A Ming or Qing Blanc de Chine Barbed Rim Dish, Jiajing to Kangxi c.1550-1700. The Shallow Form with a Cut Barbed Rim, a Incised Line Around the Well and Three Spur Marks to the Center. The Base with a Shallow Footrim and Sanding to the Glaze.
in perfect condition.
Diameter : 11 cm (4 1/4 inches)
Hickory Museum of Art (acquisition number in red to the base 1983.12.10) Label to the base "Deaccessioned by the Hickory Art Museum June 3 1989".
This dish bares comparison with some of the earliest Blanc de Chine found in China. There are several sets of dated Blanc de Chine from Ming graves published but I can not be sure if this was was made sometime later, it might even date to the Kangxi period. Hence the very broad date given of c.1550 to 1700, However it is Likely to Date to c.1600-1650.
Blanc de Chine Porcelain :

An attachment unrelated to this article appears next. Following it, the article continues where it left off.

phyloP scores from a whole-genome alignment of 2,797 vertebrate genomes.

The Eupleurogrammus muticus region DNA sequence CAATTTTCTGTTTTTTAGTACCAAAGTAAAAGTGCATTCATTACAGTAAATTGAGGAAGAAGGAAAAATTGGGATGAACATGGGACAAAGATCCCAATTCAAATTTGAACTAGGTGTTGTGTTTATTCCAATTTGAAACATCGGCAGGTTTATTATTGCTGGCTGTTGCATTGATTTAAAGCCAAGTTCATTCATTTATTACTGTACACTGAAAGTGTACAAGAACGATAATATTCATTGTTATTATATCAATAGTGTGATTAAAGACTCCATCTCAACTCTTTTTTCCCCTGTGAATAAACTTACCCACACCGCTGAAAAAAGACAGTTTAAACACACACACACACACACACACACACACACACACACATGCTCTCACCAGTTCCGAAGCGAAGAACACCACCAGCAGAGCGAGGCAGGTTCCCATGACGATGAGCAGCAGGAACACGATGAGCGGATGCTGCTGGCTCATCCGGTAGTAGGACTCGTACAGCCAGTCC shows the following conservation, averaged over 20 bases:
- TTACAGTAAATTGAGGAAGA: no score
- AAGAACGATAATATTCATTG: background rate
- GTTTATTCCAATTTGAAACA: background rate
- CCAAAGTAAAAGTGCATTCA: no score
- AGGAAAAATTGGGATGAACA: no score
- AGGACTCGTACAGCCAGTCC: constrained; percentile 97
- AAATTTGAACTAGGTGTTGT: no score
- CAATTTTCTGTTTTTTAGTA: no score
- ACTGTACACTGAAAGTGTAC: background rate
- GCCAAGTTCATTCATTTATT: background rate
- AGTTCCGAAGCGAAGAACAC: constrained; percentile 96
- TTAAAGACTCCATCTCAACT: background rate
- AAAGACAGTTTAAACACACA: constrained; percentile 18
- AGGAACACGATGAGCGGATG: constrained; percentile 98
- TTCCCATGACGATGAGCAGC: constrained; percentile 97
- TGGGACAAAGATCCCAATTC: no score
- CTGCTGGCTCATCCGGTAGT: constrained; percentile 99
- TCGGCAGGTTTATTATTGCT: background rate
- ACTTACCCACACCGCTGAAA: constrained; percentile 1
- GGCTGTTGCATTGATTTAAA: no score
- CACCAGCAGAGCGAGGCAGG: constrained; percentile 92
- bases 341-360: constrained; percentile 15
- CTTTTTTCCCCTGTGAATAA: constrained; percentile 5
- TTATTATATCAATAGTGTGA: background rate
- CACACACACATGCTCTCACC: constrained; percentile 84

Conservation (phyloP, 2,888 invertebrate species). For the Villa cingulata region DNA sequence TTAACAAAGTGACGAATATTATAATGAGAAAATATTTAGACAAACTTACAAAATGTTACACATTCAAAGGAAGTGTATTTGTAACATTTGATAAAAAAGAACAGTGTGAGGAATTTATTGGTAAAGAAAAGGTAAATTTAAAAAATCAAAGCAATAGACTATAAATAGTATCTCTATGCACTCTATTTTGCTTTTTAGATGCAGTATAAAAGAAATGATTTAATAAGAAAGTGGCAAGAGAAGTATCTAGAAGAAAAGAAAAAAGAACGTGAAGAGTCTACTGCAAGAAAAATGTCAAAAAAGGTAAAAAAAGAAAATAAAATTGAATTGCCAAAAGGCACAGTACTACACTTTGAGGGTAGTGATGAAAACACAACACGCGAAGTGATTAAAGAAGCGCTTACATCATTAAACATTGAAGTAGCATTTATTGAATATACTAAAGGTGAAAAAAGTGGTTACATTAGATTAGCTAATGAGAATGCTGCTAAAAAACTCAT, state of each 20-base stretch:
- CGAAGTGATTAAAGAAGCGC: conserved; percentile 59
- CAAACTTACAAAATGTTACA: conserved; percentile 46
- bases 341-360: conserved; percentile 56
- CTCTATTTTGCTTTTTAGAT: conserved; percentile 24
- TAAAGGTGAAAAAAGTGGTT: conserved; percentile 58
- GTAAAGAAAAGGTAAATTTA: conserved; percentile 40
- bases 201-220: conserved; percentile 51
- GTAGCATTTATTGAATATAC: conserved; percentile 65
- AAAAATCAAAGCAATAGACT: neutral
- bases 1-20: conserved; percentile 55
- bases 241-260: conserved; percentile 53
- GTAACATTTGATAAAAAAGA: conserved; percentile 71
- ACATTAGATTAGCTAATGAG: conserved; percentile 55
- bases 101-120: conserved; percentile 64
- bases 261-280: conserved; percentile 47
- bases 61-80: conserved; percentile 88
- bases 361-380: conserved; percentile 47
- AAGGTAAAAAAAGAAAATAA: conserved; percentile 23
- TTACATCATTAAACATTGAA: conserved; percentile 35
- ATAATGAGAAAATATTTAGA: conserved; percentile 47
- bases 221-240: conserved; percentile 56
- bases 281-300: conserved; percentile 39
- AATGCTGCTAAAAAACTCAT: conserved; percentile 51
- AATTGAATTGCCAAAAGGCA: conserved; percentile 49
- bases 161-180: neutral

The porcelain known in the West as Blanc de Chine was produced 300 miles south of the main Chinese kiln complex of Jingdezhen. The term refers to the fine grain white porcelain made at the kilns situated near Dehua in the coastal province of Fujian, these kilns also produced other types of porcelain. A rather freely painted blue and white ware, porcelain with brightly coloured `Swatow` type enamels as well as pieces with a brown iron-rich glaze. However it is the white blanc de Chine wares that have made these kilns famous. The quality and colour achieved by the Dehua potters was partly due to the local porcelain stone, it was unusually pure and was used without kaolin being added. This, combined with a low iron content and other chemical factors within the body as well as the glaze, enabled the potters to produce superb ivory-white porcelain.